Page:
Tim OBrien Essay

This essay has a total of 1341 words and 5 pages.

Tim OBrien




Tim O'Brien

The terms fear and courage played a major role in the life experience of Tim O'Brien. Like
most other young males who just graduated college, in 1968 after graduating from
Macalester College in St. Paul, Minnesota, he sought different opportunities in hopes of
becoming independent and gaining a career. Before these hopes of opportunity are realized,
however, he receives notice that he has been drafted to the Vietnam War. He acknowledges
the tragedies that may occur in war, and fears for his life. Generally courage is a way of
overcoming fear. However, in O'Brien's supreme perspective, he reveals his extreme fear of
courage. He finds himself in a "moral emergency" where he must analyze his perception of
courage in order to make such a critical decision (901). After his analysis, he felt that
as much as he feared loosing his life in war, he couldn’t reveal that reason for not
wanting to go to war to avoid any type of humiliation. He doubted his life if he pursued
on with the process of war and therefore made excuses for himself to stay out. Because
O'Brien didn't accept the challenge to follow his heart, he took the easy way out and went
to war. His lack of courage forced him to live under the circumstance of not believing in
him and they’re of continuing by facing the results of his fear of war.

O'Brien compared his thoughts of fear and courage and believed that he had the potential
to be full of courage, but does not realize the effort he must contribute. He doesn’t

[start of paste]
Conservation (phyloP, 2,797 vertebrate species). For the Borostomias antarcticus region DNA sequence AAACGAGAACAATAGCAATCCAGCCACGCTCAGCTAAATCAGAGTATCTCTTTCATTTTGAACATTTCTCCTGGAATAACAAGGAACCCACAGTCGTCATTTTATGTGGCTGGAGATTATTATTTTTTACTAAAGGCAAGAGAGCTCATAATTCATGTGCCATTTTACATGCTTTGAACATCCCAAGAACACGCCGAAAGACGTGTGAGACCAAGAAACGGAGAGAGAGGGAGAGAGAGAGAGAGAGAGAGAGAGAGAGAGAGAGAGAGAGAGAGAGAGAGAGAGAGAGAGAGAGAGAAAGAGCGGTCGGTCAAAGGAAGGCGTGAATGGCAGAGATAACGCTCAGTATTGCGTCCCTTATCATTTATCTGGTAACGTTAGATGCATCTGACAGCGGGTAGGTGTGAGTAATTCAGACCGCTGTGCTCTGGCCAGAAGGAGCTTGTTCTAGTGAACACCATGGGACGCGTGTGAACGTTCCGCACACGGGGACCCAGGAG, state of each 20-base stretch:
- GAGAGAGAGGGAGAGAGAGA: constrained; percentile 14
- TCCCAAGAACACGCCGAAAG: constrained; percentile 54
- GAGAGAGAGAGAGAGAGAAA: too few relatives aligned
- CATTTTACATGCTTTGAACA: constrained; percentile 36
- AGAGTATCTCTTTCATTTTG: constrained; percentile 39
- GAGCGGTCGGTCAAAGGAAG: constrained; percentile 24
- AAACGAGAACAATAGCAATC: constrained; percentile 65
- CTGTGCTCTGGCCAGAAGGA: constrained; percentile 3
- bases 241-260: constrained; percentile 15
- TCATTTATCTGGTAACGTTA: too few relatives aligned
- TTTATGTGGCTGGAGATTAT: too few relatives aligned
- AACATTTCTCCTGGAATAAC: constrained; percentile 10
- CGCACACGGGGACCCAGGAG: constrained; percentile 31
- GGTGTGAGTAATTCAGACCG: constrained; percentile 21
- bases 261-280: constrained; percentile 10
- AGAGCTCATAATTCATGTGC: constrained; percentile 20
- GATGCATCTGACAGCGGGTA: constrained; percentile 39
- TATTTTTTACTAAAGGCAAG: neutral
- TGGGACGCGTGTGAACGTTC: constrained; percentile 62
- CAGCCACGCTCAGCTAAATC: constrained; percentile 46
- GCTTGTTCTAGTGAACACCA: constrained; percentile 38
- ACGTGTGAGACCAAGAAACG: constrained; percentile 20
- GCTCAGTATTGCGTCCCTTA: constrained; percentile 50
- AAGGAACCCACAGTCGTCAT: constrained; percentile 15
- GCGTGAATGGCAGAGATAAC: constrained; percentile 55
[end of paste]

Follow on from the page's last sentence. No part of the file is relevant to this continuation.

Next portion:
realize that becoming independent is process he must go through in order to make a
difference and solve his problems. He doesn’t want to attend war because he fears it, what
in the world can he do? Many can answer what they could do but O’Brien was in doubt of
what he could do for himself in order to be out of such of a dilemma. He writes "Courage,
I seemed to think, comes to us in finite quantities, like an inheritance, and by being
frugal and stashing it away and letting it earn interest, we steadily increase our moral
capital in preparation for that day when the account must be drawn down" (903). He feels
annoyed that either fortunate enough to be inherently courageous, or it is impossible to
attain. He considers himself to be unfortunate because he will never be courageous, and
therefore begins to fear courage itself. At least his mentality makes him think he is
incapable of obtaining any type of courageous stand. Why does he really think this of
himself? Could he just be mentally ill? It’s a question that he probably asked himself
quite a few times. The reason for these type of feelings is simply because he has showed
never to have really taken a stand for himself in any case. Therefore he could not handle
the situation from experience. "It was kind of a schizophrenia. A moral split. I couldn't
make up my mind" (901). This quote shows that fear of him had a major impact in his life.
He could not stand by his beliefs and therefore chose to stand by someone else’s decision
for him. O'Brien believed that either you stood by your conscience, or you were a coward.
Since he could not follow his conscience he was determined that he was a coward.

Continues for 3 more pages >>




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